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In this fascinating series of works, Hungarian new media artist Bence Hajdu has removed the figures from a series of Old Master paintings with such precision that it’s almost hard to believe. While some compositions, like Jacques-Louis David’s “Oath of the Horatii” (1784) seem perfectly suited to such background reconstruction (see its clean, minimal lines and crisp shadows), others like Claude Lorrain’s “Seaport with the Embarkation of St. Ursula” (1641) seem like a more difficult selection, because of the picky details — in this case, waves and small scattered figures.

Hajdu’s works, which I’ve converted into GIFs (apologies to the artist) to make it clear what a fantastic visual feat the artist has achieved, also highlight the theatricality of the scenes. The pieces, which he has previously exhibited accompanied by smaller versions of the original images (a set up pictured below), have a silence that the original images lack. It is as if the characters have wandered off the stage and we’re left to ponder the world where such drama occurs.

Bence Hajdu with his “abandoned” Old Masters works on display with the original images at the bottom right corner. (images via Bence Hajdu’s Facebook Page)

In some cases, his erasures give a new life to the works, like Leonardo’s “Last Supper,” which seems a natural fit for the process as we’re all familiar with the table clutter of a meal. Somehow it makes the scene appear more human when the frozen figures disappear. I can’t say I had ever pondered the meal Jesus and his disciples shared in Leonardo’s masterpiece but it’s a curious revelation — is it just me or do the disciples on either end appear to be hoarding most of the food? #LOL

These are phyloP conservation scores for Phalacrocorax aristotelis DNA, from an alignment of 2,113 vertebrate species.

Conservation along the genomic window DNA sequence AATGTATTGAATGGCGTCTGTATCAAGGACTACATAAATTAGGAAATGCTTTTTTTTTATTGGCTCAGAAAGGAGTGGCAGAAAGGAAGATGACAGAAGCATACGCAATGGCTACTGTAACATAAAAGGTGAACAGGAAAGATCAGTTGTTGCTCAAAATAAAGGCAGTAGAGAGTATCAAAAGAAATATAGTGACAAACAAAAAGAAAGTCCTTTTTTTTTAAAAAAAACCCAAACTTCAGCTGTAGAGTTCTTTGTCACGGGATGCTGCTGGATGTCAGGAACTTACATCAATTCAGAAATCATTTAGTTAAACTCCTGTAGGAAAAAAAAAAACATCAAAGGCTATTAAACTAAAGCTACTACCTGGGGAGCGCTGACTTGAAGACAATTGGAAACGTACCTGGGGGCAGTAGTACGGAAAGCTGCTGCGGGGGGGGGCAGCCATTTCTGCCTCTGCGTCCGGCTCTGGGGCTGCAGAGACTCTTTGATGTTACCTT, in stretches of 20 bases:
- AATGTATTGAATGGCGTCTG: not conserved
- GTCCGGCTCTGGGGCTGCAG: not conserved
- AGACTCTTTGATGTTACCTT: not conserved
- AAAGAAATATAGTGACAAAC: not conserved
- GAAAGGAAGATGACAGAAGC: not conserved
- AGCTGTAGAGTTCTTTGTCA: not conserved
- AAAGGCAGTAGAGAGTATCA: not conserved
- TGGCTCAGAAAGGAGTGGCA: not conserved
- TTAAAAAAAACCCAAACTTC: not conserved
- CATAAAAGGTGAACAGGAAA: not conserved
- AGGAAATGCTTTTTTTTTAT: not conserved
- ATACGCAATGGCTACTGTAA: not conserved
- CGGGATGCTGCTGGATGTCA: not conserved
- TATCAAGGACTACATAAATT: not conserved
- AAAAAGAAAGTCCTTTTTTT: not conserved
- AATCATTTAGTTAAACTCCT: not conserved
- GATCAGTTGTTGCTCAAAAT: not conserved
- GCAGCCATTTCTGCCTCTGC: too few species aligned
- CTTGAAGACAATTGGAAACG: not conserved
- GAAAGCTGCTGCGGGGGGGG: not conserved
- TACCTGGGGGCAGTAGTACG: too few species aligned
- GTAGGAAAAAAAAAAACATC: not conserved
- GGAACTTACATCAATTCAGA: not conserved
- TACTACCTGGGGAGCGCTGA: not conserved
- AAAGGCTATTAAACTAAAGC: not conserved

Others, like Botticelli’s “The Annunciation” don’t benefit much from the editing, as the sparse interior and idyllic view through the window tell us little if anything about the original scene.

In the case of Fra Angelico’s Annunciation, Hajdu has taken the liberty to leave a scarf behind for where the Virgin Mary was sitting. In this one scene, we’re left to feel that the angel has just left and the Madonna gone inside. And even if the floor shadows are a little bizarre in Hajdu’s rendering, it only helps us to see that the geometric arrangement of the scene in general is quite peculiar in and of itself.

One of the things I keep thinking about as I look at these scenes is how much I’d love to play a video game that wanders through familiar scenes like this. It’s like visiting a childhood home that you see anew after all these many years. The Old Masters don’t disappear, they’re just constantly reinvented.

h/t hypenotice via Zach Alan

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Hrag Vartanian

Hrag Vartanian is editor-in-chief and co-founder of Hyperallergic. You can follow him at @hragv.

10 replies on “Abandoned Old Masters Paintings”

  1. Hi. I don’t mind the GIFs. They are pretty cool 🙂 This is one of the best shares of my work so far. Thanks and keep up the good work.
    In the meantime I have uploaded the pics on behance as well.
    bENCE hAJDU

  2. This reminds me of a series of paintings Yue Mingjun (better known for his hysterically laughing pink men) did where he also removed protagonists from well-known paintings. The repertoire extends, naturally, to renowned political images in China. Two sets of comparisons are uploaded below, one taken from a painting commemorating the Founding Ceremony, the other showing the young Mao Zedong on his way to Anyuan. But instead of working directly with digital images, he simply paints the backgrounds. Sometimes he abstracts it a little, as is the case with Rosso Fiorentino’s Deposition (http://artobserved.com/artimages/2011/07/Yue-Minjun-The-Deposition-from-the-Cross.jpg). There’s even one overlap with Bence — the Annunciation (first attached image).

  3. Hrag,

    We enjoyed your article and we’re glad you introduced us to the work of Bence Hadju! We’ve linked your post to Slow Art Day’s blog remind our readers to look at art slowly and really take in the details.

    Here’s a link to our post:
    http://www.slowartday.com/a-new-look/

    Thanks!

    – Naomi Kuo, Slow Art Day Blogger/Intern

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